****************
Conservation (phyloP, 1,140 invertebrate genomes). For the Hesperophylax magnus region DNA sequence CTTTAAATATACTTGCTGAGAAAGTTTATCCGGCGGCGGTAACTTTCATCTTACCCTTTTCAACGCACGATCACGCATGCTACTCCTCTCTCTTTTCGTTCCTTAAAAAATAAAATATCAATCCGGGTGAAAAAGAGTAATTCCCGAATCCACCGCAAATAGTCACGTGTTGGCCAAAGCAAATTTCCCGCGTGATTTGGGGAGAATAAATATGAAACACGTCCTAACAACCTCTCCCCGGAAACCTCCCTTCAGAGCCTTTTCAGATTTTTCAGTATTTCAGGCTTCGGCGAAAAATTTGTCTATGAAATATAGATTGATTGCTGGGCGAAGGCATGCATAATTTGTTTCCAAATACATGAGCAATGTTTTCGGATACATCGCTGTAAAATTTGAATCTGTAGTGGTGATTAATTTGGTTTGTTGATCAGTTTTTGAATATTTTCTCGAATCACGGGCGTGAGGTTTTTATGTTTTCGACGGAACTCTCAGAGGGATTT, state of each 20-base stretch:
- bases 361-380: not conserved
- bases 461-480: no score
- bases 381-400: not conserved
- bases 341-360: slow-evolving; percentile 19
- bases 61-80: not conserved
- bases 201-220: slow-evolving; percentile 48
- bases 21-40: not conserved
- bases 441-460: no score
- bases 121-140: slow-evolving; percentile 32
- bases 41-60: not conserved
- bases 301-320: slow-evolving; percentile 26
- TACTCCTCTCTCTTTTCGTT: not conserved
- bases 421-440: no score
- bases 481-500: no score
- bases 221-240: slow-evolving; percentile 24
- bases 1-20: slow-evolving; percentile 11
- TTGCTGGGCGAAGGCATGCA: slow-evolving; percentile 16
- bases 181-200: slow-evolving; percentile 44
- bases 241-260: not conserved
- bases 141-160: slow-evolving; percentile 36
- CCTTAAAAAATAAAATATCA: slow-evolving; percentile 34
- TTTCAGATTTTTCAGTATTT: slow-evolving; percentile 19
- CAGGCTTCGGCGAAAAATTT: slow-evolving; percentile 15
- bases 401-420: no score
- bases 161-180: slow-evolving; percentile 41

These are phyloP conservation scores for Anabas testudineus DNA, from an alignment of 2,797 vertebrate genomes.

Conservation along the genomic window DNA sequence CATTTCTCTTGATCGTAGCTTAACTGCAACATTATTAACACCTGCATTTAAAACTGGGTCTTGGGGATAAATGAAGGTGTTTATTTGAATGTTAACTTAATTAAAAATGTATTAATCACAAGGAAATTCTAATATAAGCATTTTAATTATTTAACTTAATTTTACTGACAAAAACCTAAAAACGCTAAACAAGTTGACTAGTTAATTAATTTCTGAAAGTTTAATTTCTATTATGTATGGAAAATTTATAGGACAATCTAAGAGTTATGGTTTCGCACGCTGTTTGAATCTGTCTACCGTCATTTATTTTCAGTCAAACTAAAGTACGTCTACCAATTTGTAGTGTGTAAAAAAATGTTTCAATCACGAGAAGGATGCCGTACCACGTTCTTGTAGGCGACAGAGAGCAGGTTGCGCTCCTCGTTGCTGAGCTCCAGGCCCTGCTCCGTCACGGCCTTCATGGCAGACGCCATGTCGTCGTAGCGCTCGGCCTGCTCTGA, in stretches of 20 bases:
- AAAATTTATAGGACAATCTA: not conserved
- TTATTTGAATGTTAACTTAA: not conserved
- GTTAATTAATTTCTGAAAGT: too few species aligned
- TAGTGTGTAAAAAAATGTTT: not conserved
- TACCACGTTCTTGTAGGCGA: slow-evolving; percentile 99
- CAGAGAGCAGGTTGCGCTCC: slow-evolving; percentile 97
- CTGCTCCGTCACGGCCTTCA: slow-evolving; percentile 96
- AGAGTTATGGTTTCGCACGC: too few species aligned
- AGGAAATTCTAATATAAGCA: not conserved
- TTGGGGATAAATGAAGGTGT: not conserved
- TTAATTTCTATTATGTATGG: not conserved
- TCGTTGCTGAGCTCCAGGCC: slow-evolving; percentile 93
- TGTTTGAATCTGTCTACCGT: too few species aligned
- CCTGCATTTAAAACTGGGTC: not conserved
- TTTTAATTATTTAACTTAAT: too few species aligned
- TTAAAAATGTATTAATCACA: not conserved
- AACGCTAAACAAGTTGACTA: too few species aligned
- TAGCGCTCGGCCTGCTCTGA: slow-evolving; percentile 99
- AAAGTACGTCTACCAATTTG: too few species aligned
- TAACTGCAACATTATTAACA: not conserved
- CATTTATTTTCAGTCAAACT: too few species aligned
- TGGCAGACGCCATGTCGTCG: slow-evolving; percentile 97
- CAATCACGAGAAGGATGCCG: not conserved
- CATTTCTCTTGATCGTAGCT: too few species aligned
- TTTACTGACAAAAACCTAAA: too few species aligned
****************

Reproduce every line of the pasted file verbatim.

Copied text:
Conservation (phyloP, 1,140 invertebrate genomes). For the Hesperophylax magnus region DNA sequence CTTTAAATATACTTGCTGAGAAAGTTTATCCGGCGGCGGTAACTTTCATCTTACCCTTTTCAACGCACGATCACGCATGCTACTCCTCTCTCTTTTCGTTCCTTAAAAAATAAAATATCAATCCGGGTGAAAAAGAGTAATTCCCGAATCCACCGCAAATAGTCACGTGTTGGCCAAAGCAAATTTCCCGCGTGATTTGGGGAGAATAAATATGAAACACGTCCTAACAACCTCTCCCCGGAAACCTCCCTTCAGAGCCTTTTCAGATTTTTCAGTATTTCAGGCTTCGGCGAAAAATTTGTCTATGAAATATAGATTGATTGCTGGGCGAAGGCATGCATAATTTGTTTCCAAATACATGAGCAATGTTTTCGGATACATCGCTGTAAAATTTGAATCTGTAGTGGTGATTAATTTGGTTTGTTGATCAGTTTTTGAATATTTTCTCGAATCACGGGCGTGAGGTTTTTATGTTTTCGACGGAACTCTCAGAGGGATTT, state of each 20-base stretch:
- bases 361-380: not conserved
- bases 461-480: no score
- bases 381-400: not conserved
- bases 341-360: slow-evolving; percentile 19
- bases 61-80: not conserved
- bases 201-220: slow-evolving; percentile 48
- bases 21-40: not conserved
- bases 441-460: no score
- bases 121-140: slow-evolving; percentile 32
- bases 41-60: not conserved
- bases 301-320: slow-evolving; percentile 26
- TACTCCTCTCTCTTTTCGTT: not conserved
- bases 421-440: no score
- bases 481-500: no score
- bases 221-240: slow-evolving; percentile 24
- bases 1-20: slow-evolving; percentile 11
- TTGCTGGGCGAAGGCATGCA: slow-evolving; percentile 16
- bases 181-200: slow-evolving; percentile 44
- bases 241-260: not conserved
- bases 141-160: slow-evolving; percentile 36
- CCTTAAAAAATAAAATATCA: slow-evolving; percentile 34
- TTTCAGATTTTTCAGTATTT: slow-evolving; percentile 19
- CAGGCTTCGGCGAAAAATTT: slow-evolving; percentile 15
- bases 401-420: no score
- bases 161-180: slow-evolving; percentile 41

These are phyloP conservation scores for Anabas testudineus DNA, from an alignment of 2,797 vertebrate genomes.

Conservation along the genomic window DNA sequence CATTTCTCTTGATCGTAGCTTAACTGCAACATTATTAACACCTGCATTTAAAACTGGGTCTTGGGGATAAATGAAGGTGTTTATTTGAATGTTAACTTAATTAAAAATGTATTAATCACAAGGAAATTCTAATATAAGCATTTTAATTATTTAACTTAATTTTACTGACAAAAACCTAAAAACGCTAAACAAGTTGACTAGTTAATTAATTTCTGAAAGTTTAATTTCTATTATGTATGGAAAATTTATAGGACAATCTAAGAGTTATGGTTTCGCACGCTGTTTGAATCTGTCTACCGTCATTTATTTTCAGTCAAACTAAAGTACGTCTACCAATTTGTAGTGTGTAAAAAAATGTTTCAATCACGAGAAGGATGCCGTACCACGTTCTTGTAGGCGACAGAGAGCAGGTTGCGCTCCTCGTTGCTGAGCTCCAGGCCCTGCTCCGTCACGGCCTTCATGGCAGACGCCATGTCGTCGTAGCGCTCGGCCTGCTCTGA, in stretches of 20 bases:
- AAAATTTATAGGACAATCTA: not conserved
- TTATTTGAATGTTAACTTAA: not conserved
- GTTAATTAATTTCTGAAAGT: too few species aligned
- TAGTGTGTAAAAAAATGTTT: not conserved
- TACCACGTTCTTGTAGGCGA: slow-evolving; percentile 99
- CAGAGAGCAGGTTGCGCTCC: slow-evolving; percentile 97
- CTGCTCCGTCACGGCCTTCA: slow-evolving; percentile 96
- AGAGTTATGGTTTCGCACGC: too few species aligned
- AGGAAATTCTAATATAAGCA: not conserved
- TTGGGGATAAATGAAGGTGT: not conserved
- TTAATTTCTATTATGTATGG: not conserved
- TCGTTGCTGAGCTCCAGGCC: slow-evolving; percentile 93
- TGTTTGAATCTGTCTACCGT: too few species aligned
- CCTGCATTTAAAACTGGGTC: not conserved
- TTTTAATTATTTAACTTAAT: too few species aligned
- TTAAAAATGTATTAATCACA: not conserved
- AACGCTAAACAAGTTGACTA: too few species aligned
- TAGCGCTCGGCCTGCTCTGA: slow-evolving; percentile 99
- AAAGTACGTCTACCAATTTG: too few species aligned
- TAACTGCAACATTATTAACA: not conserved
- CATTTATTTTCAGTCAAACT: too few species aligned
- TGGCAGACGCCATGTCGTCG: slow-evolving; percentile 97
- CAATCACGAGAAGGATGCCG: not conserved
- CATTTCTCTTGATCGTAGCT: too few species aligned
- TTTACTGACAAAAACCTAAA: too few species aligned